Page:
Map of life expectancy at birth from Global Education Project.

Thursday, January 26, 2006


Even though public health is about everything, I'll concede that this post is pretty much off-topic for Stayin' Alive. But I hope my friends will indulge me, as I have a long-standing interest in the Israel/Palestine problem (for want of a better title).

The Hamas election victory is clearly bad news. Regardless of speculation about whether finding itself having to govern will cause the Hamas leadership to moderate its rhetoric and objectives, it is pretty clear that no Israeli government will deal constructively with a Hamas-led government in the foreseeable future, and that the world's most intractable conflict is just going to turn uglier. Furthermore, while it is undoubtedly true that voters were tired of Fatah's corrupt and feckless leadership, everyone who understands the situation knows that the victory was at least equally a testament to Palestinians' disillusionment with the prospects for accomodation and peace. The implications for the already critical instability of the region are grim.

Down the memory hole, like most of what really matters about Middle East history, is that Hamas is largely a creature of the Israeli security services. And no, I have not donned the Alcoa sombrero. If you'll click on the link you will see that it is Anthony Cordesman and Vincent Cannestraro, along with various of those ubiquitous anonymous administration officials, who say so.

Israel financed and encouraged the development of Hamas for two, or possibly three, main reasons. First, they thought it would weaken the Palestinian movement to build up a rival to Fatah. Second, the Israelis did not in fact want peace, but rather the permanent acquisition of Palestinian territory, and so they did not want to be placed in a position where international pressure to deal with the PLO became irresistible. By encouraging Palestinian extremism and terrorism, they hoped to discredit the Palestinian cause. Finally, some may have hoped that by getting close to the hard-liners in Hamas, Israel would gain intelligence.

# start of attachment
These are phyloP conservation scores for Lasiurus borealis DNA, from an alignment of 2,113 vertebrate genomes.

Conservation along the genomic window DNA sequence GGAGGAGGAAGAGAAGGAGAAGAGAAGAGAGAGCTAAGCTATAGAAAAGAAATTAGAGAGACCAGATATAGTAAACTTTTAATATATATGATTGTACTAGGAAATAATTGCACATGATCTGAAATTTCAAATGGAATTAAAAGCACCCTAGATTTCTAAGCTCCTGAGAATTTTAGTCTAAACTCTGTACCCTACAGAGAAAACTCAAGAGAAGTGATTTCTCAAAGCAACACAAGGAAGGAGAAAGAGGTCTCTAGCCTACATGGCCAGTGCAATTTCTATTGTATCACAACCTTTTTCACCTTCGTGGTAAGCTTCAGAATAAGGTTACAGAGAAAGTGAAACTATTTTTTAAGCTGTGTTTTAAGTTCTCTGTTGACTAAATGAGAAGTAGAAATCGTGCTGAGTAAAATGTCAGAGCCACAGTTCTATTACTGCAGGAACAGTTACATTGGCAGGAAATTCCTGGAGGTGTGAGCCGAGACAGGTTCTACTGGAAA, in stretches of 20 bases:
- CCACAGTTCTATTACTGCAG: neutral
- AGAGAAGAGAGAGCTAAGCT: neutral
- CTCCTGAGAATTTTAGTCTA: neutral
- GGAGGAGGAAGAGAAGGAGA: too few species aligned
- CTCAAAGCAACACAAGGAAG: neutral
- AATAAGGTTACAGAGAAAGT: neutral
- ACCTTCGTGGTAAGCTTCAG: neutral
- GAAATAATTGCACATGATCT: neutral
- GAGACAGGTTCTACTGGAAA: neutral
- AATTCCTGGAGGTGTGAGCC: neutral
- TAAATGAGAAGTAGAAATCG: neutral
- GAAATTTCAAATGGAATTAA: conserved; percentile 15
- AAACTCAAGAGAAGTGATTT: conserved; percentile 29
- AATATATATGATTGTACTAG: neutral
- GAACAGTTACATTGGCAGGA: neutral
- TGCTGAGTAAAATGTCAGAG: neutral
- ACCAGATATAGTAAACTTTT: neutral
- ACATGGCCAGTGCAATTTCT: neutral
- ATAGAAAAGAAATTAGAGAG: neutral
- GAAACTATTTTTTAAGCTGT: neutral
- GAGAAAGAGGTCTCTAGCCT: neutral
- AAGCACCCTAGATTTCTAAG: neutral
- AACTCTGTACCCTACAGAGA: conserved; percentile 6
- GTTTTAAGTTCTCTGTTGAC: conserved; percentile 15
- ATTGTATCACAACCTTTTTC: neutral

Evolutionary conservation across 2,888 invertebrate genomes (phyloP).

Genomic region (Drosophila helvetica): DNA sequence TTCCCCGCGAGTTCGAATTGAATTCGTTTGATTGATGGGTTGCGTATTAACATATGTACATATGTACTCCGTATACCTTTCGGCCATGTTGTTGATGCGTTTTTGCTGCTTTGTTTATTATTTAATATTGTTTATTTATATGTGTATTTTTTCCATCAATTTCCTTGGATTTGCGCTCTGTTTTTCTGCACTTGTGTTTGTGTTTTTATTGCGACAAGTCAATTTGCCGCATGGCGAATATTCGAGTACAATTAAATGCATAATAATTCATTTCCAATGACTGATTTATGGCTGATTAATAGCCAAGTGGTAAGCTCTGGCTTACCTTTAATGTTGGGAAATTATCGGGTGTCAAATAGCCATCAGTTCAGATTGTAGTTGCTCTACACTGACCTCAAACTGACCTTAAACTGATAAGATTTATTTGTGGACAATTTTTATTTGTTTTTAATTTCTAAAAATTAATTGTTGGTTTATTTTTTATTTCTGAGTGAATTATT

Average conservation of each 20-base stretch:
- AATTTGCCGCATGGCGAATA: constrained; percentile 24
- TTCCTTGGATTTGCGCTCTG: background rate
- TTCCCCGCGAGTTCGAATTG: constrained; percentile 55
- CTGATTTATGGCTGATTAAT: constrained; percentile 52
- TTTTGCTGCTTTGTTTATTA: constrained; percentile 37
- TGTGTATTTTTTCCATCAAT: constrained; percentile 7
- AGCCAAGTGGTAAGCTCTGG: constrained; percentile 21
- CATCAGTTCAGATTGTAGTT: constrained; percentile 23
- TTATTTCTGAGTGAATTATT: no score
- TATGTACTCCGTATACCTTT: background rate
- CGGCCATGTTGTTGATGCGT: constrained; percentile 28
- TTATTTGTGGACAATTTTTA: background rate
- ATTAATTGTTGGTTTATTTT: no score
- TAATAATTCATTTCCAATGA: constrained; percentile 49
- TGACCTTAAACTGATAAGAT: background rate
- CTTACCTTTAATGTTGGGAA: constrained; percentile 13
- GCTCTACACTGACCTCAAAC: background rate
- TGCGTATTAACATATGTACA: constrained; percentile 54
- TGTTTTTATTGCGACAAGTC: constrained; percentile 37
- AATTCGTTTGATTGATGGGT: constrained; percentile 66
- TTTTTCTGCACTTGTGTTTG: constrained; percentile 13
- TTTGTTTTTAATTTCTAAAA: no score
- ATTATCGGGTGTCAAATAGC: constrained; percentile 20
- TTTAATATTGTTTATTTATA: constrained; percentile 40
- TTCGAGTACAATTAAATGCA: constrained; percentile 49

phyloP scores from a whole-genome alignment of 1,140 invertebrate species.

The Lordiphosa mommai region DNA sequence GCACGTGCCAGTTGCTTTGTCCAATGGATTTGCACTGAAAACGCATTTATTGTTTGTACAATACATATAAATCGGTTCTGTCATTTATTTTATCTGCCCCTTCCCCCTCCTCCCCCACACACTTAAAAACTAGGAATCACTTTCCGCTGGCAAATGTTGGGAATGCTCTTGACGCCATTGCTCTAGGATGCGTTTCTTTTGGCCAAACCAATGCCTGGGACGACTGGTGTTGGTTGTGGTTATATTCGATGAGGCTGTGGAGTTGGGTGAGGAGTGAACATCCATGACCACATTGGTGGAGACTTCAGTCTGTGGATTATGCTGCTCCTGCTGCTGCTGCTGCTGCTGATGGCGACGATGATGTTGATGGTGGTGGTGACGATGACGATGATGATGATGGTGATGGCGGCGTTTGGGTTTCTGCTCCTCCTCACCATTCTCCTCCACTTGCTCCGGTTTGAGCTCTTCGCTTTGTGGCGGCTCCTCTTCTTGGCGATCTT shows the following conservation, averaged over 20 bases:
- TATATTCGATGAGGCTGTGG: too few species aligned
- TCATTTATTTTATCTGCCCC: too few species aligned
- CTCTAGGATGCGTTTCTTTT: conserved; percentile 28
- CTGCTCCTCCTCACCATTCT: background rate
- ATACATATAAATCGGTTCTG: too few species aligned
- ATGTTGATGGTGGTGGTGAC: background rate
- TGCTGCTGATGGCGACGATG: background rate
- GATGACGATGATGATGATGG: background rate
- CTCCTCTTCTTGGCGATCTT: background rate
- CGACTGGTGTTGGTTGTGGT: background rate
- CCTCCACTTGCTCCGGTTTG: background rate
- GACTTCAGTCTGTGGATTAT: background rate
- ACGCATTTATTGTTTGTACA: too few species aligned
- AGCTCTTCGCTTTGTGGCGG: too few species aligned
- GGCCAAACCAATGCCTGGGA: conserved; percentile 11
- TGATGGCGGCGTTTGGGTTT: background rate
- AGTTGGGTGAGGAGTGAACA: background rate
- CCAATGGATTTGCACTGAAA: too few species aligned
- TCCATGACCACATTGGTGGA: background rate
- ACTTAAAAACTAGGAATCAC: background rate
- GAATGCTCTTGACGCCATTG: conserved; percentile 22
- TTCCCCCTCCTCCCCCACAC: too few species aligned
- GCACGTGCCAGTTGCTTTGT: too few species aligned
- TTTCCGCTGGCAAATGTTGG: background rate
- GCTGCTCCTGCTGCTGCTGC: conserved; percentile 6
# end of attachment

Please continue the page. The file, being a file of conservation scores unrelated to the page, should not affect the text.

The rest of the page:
Here's what Richard Sales says (link above):

In the end, as Hamas set up a very comprehensive counterintelligence system, many collaborators with Israel were weeded out and shot. Violent acts of terrorism became the central tenet, and Hamas, unlike the PLO, was unwilling to compromise in any way with Israel, refusing to acquiesce in its very existence.

But even then, some in Israel saw some benefits to be had in trying to continue to give Hamas support: "The thinking on the part of some of the right-wing Israeli establishment was that Hamas and the others, if they gained control, would refuse to have any part of the peace process and would torpedo any agreements put in place," said a U.S. government official who asked not to be named.

"Israel would still be the only democracy in the region for the United States to deal with," he said.

All of which disgusts some former U.S. intelligence officials.

"The thing wrong with so many Israeli operations is that they try to be too sexy," said former CIA official Vincent Cannestraro.

According to former State Department counter-terrorism official Larry Johnson, "the Israelis are their own worst enemies when it comes to fighting terrorism."

"The Israelis are like a guy who sets fire to his hair and then tries to put it out by hitting it with a hammer."

"They do more to incite and sustain terrorism than curb it," he said.

Now, here's another interesting story to contemplate: the story of Osama bin Laden, al Qaeda, and the CIA.

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